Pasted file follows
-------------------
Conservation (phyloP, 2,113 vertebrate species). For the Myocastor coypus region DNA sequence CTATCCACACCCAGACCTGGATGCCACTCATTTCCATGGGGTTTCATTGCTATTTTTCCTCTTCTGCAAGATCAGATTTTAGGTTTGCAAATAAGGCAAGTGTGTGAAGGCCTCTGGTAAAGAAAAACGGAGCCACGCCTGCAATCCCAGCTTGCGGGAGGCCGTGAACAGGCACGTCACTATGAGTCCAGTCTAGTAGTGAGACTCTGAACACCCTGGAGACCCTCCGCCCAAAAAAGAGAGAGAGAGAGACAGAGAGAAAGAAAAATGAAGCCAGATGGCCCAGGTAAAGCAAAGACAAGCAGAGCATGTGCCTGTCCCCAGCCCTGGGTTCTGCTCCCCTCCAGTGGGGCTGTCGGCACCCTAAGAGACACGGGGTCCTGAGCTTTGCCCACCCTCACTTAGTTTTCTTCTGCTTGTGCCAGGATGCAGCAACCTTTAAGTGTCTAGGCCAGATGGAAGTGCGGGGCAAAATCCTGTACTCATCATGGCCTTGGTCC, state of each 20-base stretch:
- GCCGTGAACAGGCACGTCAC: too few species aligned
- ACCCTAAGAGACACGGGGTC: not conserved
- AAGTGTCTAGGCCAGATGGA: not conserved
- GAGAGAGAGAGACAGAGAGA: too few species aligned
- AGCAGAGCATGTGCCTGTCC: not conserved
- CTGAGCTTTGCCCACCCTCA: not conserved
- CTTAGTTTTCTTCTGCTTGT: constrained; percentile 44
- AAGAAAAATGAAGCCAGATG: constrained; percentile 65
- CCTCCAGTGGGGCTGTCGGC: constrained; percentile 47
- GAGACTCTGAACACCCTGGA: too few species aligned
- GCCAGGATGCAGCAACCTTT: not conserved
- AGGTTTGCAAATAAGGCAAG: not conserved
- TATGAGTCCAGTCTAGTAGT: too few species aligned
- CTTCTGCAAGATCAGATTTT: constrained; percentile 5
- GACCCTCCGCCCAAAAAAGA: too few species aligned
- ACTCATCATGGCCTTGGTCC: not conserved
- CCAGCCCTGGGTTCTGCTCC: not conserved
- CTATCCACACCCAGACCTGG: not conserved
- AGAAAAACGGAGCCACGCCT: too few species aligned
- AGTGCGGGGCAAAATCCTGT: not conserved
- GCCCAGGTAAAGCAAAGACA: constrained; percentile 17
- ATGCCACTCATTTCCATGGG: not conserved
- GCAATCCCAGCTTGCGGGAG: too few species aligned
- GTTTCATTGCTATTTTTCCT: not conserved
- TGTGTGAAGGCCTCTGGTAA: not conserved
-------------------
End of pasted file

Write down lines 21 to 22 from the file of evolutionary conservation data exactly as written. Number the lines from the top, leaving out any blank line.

- AGTGCGGGGCAAAATCCTGT: not conserved
- GCCCAGGTAAAGCAAAGACA: constrained; percentile 17